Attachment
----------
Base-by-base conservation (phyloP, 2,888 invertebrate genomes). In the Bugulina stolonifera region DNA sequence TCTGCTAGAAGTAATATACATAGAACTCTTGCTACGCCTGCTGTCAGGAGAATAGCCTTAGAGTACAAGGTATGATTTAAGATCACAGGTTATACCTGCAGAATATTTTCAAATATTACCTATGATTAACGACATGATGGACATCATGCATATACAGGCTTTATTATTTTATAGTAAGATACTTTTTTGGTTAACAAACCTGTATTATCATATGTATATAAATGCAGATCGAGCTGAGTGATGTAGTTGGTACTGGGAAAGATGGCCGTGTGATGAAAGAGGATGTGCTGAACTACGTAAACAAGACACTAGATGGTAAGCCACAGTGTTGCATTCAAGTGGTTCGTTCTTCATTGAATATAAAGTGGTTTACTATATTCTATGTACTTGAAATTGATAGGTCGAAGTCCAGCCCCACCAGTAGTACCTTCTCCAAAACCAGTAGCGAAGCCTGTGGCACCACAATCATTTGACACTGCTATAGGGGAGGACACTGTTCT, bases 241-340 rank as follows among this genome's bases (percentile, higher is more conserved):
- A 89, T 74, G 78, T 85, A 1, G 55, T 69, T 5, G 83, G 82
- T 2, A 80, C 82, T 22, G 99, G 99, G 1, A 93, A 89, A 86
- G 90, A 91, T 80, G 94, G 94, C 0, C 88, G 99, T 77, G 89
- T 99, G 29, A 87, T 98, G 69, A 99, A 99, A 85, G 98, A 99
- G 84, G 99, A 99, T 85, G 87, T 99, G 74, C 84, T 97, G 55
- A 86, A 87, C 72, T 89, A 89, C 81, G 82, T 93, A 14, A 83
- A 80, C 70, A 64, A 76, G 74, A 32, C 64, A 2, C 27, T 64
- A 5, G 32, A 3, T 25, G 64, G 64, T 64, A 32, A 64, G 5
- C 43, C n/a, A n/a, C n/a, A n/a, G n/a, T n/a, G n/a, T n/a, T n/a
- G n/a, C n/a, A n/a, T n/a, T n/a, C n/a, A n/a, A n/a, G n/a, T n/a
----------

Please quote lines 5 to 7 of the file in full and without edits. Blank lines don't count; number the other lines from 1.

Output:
- T 99, G 29, A 87, T 98, G 69, A 99, A 99, A 85, G 98, A 99
- G 84, G 99, A 99, T 85, G 87, T 99, G 74, C 84, T 97, G 55
- A 86, A 87, C 72, T 89, A 89, C 81, G 82, T 93, A 14, A 83